The paper discusses the history and theory of the concept of intermedia in relation to other forms of interrelationship and in comparison to intertextuality and the notion of dialog. The aim is to point out similarities and differences in the history of synaesthesia that shape the understanding of the specific concept of intermedia and also help to define the limits of intermedia when confronted with hypermedia and hybridization. Furthermore, the convergence of media in intermedia that is based on the transformation is different from hypermedia where the issue is no longer transformation but access and multidimensional connectivity. I will argue that intermedia is conceptual term and encompasses:
1) a model of transformation,
2) a structural shift in the organization and positioning of media elements to build a form, and finally
3) an aesthetic strategy differently performed in analog and in digital images.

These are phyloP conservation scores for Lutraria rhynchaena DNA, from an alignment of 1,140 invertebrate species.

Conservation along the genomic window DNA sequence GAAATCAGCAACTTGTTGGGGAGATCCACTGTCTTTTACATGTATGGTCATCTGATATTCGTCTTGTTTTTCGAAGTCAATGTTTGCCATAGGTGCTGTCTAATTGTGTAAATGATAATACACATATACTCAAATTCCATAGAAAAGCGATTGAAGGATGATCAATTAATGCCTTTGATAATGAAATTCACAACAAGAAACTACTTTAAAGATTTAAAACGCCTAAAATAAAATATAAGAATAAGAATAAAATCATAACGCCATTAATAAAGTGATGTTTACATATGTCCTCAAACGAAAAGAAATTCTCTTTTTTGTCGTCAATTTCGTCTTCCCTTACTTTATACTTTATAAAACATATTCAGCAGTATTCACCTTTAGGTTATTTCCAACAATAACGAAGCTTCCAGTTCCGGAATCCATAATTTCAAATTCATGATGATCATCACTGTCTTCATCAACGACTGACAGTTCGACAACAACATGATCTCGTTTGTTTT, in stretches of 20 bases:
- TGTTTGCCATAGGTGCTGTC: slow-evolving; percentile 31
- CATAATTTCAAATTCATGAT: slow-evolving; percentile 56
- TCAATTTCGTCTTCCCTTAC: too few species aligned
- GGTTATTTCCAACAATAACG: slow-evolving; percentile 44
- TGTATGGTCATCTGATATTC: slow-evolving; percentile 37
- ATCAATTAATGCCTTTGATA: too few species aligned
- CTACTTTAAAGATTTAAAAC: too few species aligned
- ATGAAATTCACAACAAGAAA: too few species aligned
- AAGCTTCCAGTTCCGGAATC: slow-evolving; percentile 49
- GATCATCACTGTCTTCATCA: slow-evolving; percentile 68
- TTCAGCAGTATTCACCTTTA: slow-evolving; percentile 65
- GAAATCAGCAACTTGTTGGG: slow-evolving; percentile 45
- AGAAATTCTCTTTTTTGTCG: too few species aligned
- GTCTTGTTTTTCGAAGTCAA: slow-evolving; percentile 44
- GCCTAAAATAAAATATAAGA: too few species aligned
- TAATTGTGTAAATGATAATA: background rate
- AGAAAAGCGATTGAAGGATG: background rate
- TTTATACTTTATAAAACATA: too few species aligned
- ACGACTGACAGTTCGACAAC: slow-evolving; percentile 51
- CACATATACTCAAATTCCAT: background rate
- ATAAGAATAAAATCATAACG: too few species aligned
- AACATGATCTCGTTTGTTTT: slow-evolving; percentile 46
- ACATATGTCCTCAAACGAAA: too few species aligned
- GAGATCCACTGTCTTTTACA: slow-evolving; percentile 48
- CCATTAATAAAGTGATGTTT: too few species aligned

In particular with regard to the interrelation of aesthetic features referring to image, text and music, I will show that intermedia practices in the arts cause the revelation of the medium through the representation of the difference between form and medium. As the history of the concept shows: the emergence of intermedia is based on the difference between media and it reveals media specific elements, because intermedia is a self-reflexive and transformative device. As theories point out, the concept implies a dialectical relationship between "old" and "new", "analog" and "digital" media and the relationship between (historically) separate media is dynamic.

In short: I will consider intermedia as conceptual term and a category of transformation in media arts. As such, intermedia preshapes and prefigures issues in digital imaging and virtual reality.

Art and Culture

Dena Eber
Leslie Balkany